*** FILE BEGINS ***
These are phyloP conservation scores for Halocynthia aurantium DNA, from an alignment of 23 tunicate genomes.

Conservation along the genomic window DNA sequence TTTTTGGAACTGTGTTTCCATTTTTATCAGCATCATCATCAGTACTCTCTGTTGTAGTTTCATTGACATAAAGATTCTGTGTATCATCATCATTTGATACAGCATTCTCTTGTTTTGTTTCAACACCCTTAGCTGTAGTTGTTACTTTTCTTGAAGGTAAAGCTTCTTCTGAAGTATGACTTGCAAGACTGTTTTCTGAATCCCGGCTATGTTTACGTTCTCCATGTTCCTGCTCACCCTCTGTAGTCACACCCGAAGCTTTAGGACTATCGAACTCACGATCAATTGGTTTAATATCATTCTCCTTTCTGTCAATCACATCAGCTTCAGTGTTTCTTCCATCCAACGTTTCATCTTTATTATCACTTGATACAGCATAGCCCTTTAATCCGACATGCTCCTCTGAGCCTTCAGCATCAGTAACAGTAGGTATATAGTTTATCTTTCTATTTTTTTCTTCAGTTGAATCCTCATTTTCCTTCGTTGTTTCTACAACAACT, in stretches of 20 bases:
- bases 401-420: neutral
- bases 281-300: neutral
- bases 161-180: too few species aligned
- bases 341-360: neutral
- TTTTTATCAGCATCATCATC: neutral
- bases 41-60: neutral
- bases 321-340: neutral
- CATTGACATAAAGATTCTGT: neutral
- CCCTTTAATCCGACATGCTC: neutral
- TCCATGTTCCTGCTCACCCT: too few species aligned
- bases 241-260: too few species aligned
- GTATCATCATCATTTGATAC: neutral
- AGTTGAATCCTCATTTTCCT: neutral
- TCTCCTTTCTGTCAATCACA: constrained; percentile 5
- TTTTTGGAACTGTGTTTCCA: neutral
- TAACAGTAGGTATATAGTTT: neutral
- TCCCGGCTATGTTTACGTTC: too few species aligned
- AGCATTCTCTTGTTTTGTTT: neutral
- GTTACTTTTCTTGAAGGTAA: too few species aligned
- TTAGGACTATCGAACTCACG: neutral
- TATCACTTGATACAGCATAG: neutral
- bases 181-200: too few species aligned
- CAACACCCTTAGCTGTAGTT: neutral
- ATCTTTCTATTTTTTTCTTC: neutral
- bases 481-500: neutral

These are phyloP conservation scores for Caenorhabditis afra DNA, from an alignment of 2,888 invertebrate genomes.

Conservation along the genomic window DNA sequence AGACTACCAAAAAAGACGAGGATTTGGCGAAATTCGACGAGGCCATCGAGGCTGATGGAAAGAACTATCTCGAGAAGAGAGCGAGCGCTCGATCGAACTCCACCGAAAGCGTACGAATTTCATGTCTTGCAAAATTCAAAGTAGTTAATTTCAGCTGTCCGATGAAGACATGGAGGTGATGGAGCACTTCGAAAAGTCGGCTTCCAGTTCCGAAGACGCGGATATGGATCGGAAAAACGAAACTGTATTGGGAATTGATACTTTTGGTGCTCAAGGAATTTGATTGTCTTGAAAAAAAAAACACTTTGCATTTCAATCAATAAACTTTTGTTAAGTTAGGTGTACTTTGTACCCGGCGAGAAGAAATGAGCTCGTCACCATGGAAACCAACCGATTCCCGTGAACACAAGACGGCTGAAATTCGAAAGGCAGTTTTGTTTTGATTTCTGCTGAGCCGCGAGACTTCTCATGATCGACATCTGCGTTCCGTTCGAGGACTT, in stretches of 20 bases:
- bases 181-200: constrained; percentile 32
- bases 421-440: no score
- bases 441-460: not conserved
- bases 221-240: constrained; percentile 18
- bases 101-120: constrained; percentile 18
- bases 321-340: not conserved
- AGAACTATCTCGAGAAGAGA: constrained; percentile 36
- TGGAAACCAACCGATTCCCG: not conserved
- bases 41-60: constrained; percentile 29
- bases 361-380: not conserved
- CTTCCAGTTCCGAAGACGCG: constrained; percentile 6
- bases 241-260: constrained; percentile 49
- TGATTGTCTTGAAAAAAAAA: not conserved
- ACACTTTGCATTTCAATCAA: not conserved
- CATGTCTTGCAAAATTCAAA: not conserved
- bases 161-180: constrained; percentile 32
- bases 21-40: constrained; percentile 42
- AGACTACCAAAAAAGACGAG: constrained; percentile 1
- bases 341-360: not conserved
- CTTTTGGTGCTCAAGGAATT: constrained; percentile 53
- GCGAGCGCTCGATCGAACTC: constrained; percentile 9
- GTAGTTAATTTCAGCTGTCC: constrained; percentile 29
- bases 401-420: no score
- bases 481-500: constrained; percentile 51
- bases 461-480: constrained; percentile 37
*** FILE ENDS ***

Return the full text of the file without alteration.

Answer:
These are phyloP conservation scores for Halocynthia aurantium DNA, from an alignment of 23 tunicate genomes.

Conservation along the genomic window DNA sequence TTTTTGGAACTGTGTTTCCATTTTTATCAGCATCATCATCAGTACTCTCTGTTGTAGTTTCATTGACATAAAGATTCTGTGTATCATCATCATTTGATACAGCATTCTCTTGTTTTGTTTCAACACCCTTAGCTGTAGTTGTTACTTTTCTTGAAGGTAAAGCTTCTTCTGAAGTATGACTTGCAAGACTGTTTTCTGAATCCCGGCTATGTTTACGTTCTCCATGTTCCTGCTCACCCTCTGTAGTCACACCCGAAGCTTTAGGACTATCGAACTCACGATCAATTGGTTTAATATCATTCTCCTTTCTGTCAATCACATCAGCTTCAGTGTTTCTTCCATCCAACGTTTCATCTTTATTATCACTTGATACAGCATAGCCCTTTAATCCGACATGCTCCTCTGAGCCTTCAGCATCAGTAACAGTAGGTATATAGTTTATCTTTCTATTTTTTTCTTCAGTTGAATCCTCATTTTCCTTCGTTGTTTCTACAACAACT, in stretches of 20 bases:
- bases 401-420: neutral
- bases 281-300: neutral
- bases 161-180: too few species aligned
- bases 341-360: neutral
- TTTTTATCAGCATCATCATC: neutral
- bases 41-60: neutral
- bases 321-340: neutral
- CATTGACATAAAGATTCTGT: neutral
- CCCTTTAATCCGACATGCTC: neutral
- TCCATGTTCCTGCTCACCCT: too few species aligned
- bases 241-260: too few species aligned
- GTATCATCATCATTTGATAC: neutral
- AGTTGAATCCTCATTTTCCT: neutral
- TCTCCTTTCTGTCAATCACA: constrained; percentile 5
- TTTTTGGAACTGTGTTTCCA: neutral
- TAACAGTAGGTATATAGTTT: neutral
- TCCCGGCTATGTTTACGTTC: too few species aligned
- AGCATTCTCTTGTTTTGTTT: neutral
- GTTACTTTTCTTGAAGGTAA: too few species aligned
- TTAGGACTATCGAACTCACG: neutral
- TATCACTTGATACAGCATAG: neutral
- bases 181-200: too few species aligned
- CAACACCCTTAGCTGTAGTT: neutral
- ATCTTTCTATTTTTTTCTTC: neutral
- bases 481-500: neutral

These are phyloP conservation scores for Caenorhabditis afra DNA, from an alignment of 2,888 invertebrate genomes.

Conservation along the genomic window DNA sequence AGACTACCAAAAAAGACGAGGATTTGGCGAAATTCGACGAGGCCATCGAGGCTGATGGAAAGAACTATCTCGAGAAGAGAGCGAGCGCTCGATCGAACTCCACCGAAAGCGTACGAATTTCATGTCTTGCAAAATTCAAAGTAGTTAATTTCAGCTGTCCGATGAAGACATGGAGGTGATGGAGCACTTCGAAAAGTCGGCTTCCAGTTCCGAAGACGCGGATATGGATCGGAAAAACGAAACTGTATTGGGAATTGATACTTTTGGTGCTCAAGGAATTTGATTGTCTTGAAAAAAAAAACACTTTGCATTTCAATCAATAAACTTTTGTTAAGTTAGGTGTACTTTGTACCCGGCGAGAAGAAATGAGCTCGTCACCATGGAAACCAACCGATTCCCGTGAACACAAGACGGCTGAAATTCGAAAGGCAGTTTTGTTTTGATTTCTGCTGAGCCGCGAGACTTCTCATGATCGACATCTGCGTTCCGTTCGAGGACTT, in stretches of 20 bases:
- bases 181-200: constrained; percentile 32
- bases 421-440: no score
- bases 441-460: not conserved
- bases 221-240: constrained; percentile 18
- bases 101-120: constrained; percentile 18
- bases 321-340: not conserved
- AGAACTATCTCGAGAAGAGA: constrained; percentile 36
- TGGAAACCAACCGATTCCCG: not conserved
- bases 41-60: constrained; percentile 29
- bases 361-380: not conserved
- CTTCCAGTTCCGAAGACGCG: constrained; percentile 6
- bases 241-260: constrained; percentile 49
- TGATTGTCTTGAAAAAAAAA: not conserved
- ACACTTTGCATTTCAATCAA: not conserved
- CATGTCTTGCAAAATTCAAA: not conserved
- bases 161-180: constrained; percentile 32
- bases 21-40: constrained; percentile 42
- AGACTACCAAAAAAGACGAG: constrained; percentile 1
- bases 341-360: not conserved
- CTTTTGGTGCTCAAGGAATT: constrained; percentile 53
- GCGAGCGCTCGATCGAACTC: constrained; percentile 9
- GTAGTTAATTTCAGCTGTCC: constrained; percentile 29
- bases 401-420: no score
- bases 481-500: constrained; percentile 51
- bases 461-480: constrained; percentile 37